The aim of this project is to generate a tourism industry in Galashiels. It suggests the development of a cycling network that connects the town with the biking centre of Glentress and the surrounding areas of the Borders. Since, cycling is developing to a very popular recreation and sports activity around the Borders, the creation of such a network will regenerate tourism in the area and, therefore, Galashiels.
Galashiels is a Central Borders town of over 14.000 residents, located on the Gala River and is surrounded by Meigle Hill, Gala Hill, Buckholm Hill and Langlee Hill. Places of interest include, the Old Gala House which is now a museum of Galashiels and an art gallery, but the lack of attractions is evident. It the research conducted for the almanac it was discovered that, although there is a long tradition in sports and a variety of opportunities and activities for the locals, tourism is generated only during specific periods of the year, with events such as the traditional Braw Lads Gathering, the Scottish Borders Walking Festival and the Gala 7s tournament. The region does not live up to its potential with the absence of activities to attract tourists and facilities to accommodate them.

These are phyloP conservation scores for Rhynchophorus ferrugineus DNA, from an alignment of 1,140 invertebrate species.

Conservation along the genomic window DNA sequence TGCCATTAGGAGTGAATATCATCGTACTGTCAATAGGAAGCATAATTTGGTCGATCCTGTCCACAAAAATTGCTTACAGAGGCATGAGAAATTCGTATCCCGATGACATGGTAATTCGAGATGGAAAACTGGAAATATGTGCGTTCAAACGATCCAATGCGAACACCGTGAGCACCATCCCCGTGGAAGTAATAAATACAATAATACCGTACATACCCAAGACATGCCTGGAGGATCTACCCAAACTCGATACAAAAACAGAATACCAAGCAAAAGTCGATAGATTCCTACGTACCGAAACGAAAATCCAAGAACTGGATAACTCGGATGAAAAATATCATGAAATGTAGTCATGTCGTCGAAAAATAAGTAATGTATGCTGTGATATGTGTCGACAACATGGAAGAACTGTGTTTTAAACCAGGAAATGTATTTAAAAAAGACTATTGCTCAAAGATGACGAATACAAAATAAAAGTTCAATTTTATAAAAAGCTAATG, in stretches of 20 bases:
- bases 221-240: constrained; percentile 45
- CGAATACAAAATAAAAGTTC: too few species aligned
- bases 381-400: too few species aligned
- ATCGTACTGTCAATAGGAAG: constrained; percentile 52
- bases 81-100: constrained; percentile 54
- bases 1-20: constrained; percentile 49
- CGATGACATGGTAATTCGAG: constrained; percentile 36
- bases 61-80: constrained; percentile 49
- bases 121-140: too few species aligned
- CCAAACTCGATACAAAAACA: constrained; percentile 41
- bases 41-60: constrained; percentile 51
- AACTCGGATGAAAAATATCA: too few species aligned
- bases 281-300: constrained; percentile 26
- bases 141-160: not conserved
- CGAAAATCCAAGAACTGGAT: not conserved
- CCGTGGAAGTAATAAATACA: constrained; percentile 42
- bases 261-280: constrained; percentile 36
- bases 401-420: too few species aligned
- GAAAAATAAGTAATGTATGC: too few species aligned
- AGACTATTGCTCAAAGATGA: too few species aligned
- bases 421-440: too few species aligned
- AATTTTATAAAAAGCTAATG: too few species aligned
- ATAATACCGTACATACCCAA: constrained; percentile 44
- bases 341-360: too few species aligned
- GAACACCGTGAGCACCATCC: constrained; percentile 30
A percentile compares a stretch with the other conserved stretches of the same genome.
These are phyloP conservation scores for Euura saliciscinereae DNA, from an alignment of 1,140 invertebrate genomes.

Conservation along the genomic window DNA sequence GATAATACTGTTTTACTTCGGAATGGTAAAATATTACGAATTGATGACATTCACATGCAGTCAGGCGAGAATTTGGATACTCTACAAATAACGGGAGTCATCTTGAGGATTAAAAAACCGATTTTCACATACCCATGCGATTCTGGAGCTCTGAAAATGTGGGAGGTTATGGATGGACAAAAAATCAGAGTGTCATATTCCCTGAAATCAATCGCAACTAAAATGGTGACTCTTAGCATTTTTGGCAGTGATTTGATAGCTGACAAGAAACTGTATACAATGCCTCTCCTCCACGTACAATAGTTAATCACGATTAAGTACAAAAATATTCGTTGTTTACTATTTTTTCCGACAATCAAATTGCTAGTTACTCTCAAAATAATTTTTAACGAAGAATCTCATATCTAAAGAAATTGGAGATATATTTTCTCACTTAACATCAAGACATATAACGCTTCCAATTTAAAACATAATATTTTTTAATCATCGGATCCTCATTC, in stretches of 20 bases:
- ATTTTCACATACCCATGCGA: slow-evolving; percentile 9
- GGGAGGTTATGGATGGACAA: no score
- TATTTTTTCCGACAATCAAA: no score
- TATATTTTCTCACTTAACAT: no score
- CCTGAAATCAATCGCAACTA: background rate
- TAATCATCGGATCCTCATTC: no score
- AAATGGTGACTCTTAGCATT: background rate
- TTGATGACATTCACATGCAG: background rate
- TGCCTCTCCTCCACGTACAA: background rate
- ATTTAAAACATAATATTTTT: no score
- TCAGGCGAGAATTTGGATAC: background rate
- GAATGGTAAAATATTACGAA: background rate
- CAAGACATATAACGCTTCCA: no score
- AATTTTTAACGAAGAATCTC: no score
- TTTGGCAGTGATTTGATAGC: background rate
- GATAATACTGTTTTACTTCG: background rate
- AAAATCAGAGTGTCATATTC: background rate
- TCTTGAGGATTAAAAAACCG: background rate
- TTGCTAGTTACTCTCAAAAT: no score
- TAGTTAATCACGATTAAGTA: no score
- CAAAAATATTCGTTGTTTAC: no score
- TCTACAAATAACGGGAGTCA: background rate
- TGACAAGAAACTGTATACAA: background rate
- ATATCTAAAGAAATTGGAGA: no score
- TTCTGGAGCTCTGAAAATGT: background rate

The construction of the Borders Railway will change the dominant perception of the Scottish Borders being isolated. It will improve the town’s connection with Edinburgh and the rest of the Scottish Borders and provide opportunities for tourism and economic growth, with inward investments and the creation of jobs. The new railway line will bring visitors from Edinburgh to Galashiels in less than 1 hour, with a 7-day service and a half-hourly service at peak times. It is estimated to reach 600.000 journeys per year, aiming to attract 1.000.000 travelers to the Borders.
However, improved connections, new local amenities and accommodation are necessary to make existing and future attractions in Galashiels and the surrounding areas (National Mining Museum at Newtongrange, tours at the Lochcarron of Scotland, Cashmere and Wool Centre at Selkirk) more accessible. Visitors who arrive at Galashiels should be able to explore the surrounding area through good public transport services. Additionally, a great opportunity for the whole Borders area would be a cycling connection. The existing 90 mile Tweed Cycle Way and the Southern Upland Way could trigger the creation of a wider cycling network to connect the whole region and attract visitors interested in cycling and walking.